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The Heroism of Motherhood

  • Gretel Deem Home School Enrichment
  • 2012 19 Mar
The Heroism of Motherhood

Hanging on the wall in the Abigail Becker Ward of Simcoe Town Hospital is a portrait of a heroine known as "the Guardian Angel of Long Point Bay." This heroine is not dressed as a firefighter, police officer, doctor, nurse, or member of the military—though without a doubt, many heroes emerge from these callings. Instead, if painted in the garb she wore at the time of her heroic service, she would be shown in a simple house dress, barefoot. On her lap she holds a Bible, and she wears a large golden medal given to her for her heroism.

She did not ask for this medal, nor for any of the other awards she received in response to her noble deeds. She did not act out of a desire for fame or recognition. Webster's Dictionary defines a hero as one who is "renowned for his courage or feats of valor." Because of what she did, Abigail Becker was indeed a hero. However, first and foremost, Mrs. Becker was a mother, and it was this role she was called to fill long before she was needed as the heroic lifesaver she would become. I would even suggest that it was her calling as a mother that prepared her for her heroic task of saving seven men from a sinking ship in the cold November waters of Lake Erie. In fact, who's to say she was not a lifesaver already, even before she plunged into the waves to rescue drowning men?

On an average day, mothering may not seem that heroic: washing dishes, dirtying dishes, cleaning potty training messes, refereeing disputes, clarifying vocabulary words, dictating spelling tests, putting in the fourteenth load of laundry for the day, preparing to dirty (then wash) yet another set of dishes, wiping away tears, holding little hands, cuddling little bodies (and every once in a while, bigger ones). We may tuck our precious ones in with prayer each night and thrill to answer questions about the Lord and His Word any time of day, but we certainly do not see ourselves as heroes. Through all we do, we strive to teach God's truth diligently to our children when we sit and when we rise, when we walk by the way and when we lie down, that we and our household should "fear the Lord [our] God, and serve him" (Deut. 6:13).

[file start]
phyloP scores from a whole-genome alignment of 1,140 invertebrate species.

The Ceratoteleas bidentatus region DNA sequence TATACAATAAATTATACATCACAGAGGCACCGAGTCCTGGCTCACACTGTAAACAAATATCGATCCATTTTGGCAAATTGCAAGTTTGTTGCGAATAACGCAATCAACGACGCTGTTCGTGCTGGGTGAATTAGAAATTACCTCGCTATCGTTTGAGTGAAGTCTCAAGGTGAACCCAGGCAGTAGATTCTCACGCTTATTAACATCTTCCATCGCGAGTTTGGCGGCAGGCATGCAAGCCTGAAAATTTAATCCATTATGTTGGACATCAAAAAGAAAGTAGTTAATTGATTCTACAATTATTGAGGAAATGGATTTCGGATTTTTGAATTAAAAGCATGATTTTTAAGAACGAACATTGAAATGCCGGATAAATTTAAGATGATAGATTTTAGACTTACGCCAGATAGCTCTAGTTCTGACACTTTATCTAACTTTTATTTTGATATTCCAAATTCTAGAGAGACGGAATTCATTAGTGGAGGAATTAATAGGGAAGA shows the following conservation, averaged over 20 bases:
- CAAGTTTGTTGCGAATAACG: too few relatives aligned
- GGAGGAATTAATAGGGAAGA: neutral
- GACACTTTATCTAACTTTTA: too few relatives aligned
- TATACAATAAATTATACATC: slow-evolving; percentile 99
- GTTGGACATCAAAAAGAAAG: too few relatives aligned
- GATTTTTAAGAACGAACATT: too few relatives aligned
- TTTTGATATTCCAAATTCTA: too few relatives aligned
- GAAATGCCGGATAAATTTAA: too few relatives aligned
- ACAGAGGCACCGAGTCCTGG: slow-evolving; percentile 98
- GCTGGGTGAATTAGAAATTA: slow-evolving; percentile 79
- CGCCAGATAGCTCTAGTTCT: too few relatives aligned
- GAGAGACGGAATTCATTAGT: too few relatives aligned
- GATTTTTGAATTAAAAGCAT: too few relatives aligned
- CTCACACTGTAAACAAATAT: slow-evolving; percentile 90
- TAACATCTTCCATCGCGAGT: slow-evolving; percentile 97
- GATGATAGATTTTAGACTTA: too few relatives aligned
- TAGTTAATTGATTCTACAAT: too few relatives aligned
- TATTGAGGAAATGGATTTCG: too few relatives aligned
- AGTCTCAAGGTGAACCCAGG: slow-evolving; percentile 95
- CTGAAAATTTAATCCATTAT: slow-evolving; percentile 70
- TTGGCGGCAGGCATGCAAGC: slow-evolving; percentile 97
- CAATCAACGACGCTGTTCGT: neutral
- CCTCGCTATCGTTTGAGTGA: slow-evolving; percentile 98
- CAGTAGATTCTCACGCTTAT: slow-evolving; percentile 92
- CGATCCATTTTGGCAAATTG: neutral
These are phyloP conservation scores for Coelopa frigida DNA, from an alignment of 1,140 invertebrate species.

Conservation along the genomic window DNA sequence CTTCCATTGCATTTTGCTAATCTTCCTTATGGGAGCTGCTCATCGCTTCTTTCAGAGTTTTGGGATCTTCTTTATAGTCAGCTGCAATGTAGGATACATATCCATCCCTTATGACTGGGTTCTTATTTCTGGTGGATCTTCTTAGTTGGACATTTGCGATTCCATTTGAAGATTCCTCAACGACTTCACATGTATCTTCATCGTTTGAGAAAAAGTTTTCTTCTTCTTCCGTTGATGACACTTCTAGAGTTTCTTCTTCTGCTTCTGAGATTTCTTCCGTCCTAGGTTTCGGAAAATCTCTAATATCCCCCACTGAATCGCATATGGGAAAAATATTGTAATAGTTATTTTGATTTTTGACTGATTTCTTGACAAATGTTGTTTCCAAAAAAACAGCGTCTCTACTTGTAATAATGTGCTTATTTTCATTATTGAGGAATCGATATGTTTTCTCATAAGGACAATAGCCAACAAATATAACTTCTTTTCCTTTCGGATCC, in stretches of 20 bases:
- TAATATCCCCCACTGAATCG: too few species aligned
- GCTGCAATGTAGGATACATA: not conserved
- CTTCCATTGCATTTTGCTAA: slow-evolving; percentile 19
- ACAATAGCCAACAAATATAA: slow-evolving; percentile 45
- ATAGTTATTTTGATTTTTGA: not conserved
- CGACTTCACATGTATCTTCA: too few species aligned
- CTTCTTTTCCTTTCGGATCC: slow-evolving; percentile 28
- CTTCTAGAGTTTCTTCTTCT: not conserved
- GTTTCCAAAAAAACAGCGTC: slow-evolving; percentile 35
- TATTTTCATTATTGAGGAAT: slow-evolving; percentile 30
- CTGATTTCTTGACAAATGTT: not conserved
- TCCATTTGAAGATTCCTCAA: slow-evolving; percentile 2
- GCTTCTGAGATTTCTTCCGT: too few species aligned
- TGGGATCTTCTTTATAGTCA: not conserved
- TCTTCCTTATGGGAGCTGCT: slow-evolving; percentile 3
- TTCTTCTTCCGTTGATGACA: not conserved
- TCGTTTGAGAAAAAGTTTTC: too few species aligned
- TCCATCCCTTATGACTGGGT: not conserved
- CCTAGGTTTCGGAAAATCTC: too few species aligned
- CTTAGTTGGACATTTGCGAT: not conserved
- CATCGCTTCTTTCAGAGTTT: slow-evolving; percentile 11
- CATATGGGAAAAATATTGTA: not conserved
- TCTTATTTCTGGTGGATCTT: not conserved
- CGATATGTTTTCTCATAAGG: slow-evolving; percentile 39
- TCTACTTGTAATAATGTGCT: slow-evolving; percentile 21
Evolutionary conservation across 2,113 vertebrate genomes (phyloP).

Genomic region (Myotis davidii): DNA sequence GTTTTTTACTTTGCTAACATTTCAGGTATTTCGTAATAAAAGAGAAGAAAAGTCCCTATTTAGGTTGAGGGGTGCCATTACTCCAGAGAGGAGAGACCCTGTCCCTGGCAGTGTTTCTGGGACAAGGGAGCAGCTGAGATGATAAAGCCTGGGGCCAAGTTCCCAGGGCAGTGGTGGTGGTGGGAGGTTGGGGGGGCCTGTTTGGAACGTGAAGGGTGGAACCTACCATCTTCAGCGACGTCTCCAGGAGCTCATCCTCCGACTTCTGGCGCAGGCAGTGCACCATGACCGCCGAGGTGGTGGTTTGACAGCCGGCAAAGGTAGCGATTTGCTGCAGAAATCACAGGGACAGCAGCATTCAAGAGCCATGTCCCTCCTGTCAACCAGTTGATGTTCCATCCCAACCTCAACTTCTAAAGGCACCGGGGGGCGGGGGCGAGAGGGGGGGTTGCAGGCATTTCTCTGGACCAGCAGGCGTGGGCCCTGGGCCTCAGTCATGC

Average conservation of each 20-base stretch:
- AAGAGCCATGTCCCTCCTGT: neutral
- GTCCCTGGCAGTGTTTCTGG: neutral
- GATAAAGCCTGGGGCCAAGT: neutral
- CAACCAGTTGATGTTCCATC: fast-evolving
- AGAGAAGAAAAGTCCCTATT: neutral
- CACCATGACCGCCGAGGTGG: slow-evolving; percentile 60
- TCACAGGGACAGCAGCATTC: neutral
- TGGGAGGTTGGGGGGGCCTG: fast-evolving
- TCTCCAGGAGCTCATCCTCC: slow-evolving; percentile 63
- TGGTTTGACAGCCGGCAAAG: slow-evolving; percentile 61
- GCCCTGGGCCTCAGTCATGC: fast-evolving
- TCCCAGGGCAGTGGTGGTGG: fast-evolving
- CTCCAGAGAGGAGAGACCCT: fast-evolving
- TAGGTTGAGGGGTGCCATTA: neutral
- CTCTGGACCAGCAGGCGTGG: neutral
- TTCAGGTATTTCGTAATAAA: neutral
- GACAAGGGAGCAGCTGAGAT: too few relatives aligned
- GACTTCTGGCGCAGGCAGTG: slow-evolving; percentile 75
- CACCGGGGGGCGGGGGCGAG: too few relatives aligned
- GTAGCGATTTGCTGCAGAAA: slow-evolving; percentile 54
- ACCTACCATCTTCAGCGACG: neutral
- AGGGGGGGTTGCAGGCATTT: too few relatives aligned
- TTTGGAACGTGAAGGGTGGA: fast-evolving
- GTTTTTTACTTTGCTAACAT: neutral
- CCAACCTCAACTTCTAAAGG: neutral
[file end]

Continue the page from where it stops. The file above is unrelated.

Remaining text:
We desire for our children to follow in our footsteps and love the Lord our God with all their hearts, with all their souls, and with all their strength. We sacrifice sleep, money, time, and patience for the wellbeing of our children. We go down on our knees for our offspring, crying with all our heart that God would hear our prayer and meet their needs. At times, we must love in the face of defiance, teach despite deafened ears, guide lagging steps, and encourage defeated spirits. And we do not call ourselves heroes? Of course not; for like Abigail Becker, we are not in it for the fame or fortune. We would appreciate loving recognition once in a while, but that is not why we do what we do. We do what we do because woven into the very fiber of our being is a keen desire to nurture, to save, to comfort, to heal, to guide, and, yes, to rescue. 

It may well have been the same for Mother Becker. It is likely we will never encounter strangers surrounded by such dire conditions or in such grand distress as those men shipwrecked in a late November storm on Long Point Bay. Still, we can be inspired and encouraged by the tale of this inspiring lady lifesaver. Who knows? Perhaps we will come away with a new perspective on our own lot in life, a willingness to jump in and pull out the drowning man in our midst, and a fortitude to stand on the shore, no matter what, and cry out, "Swim! I will help you ashore!"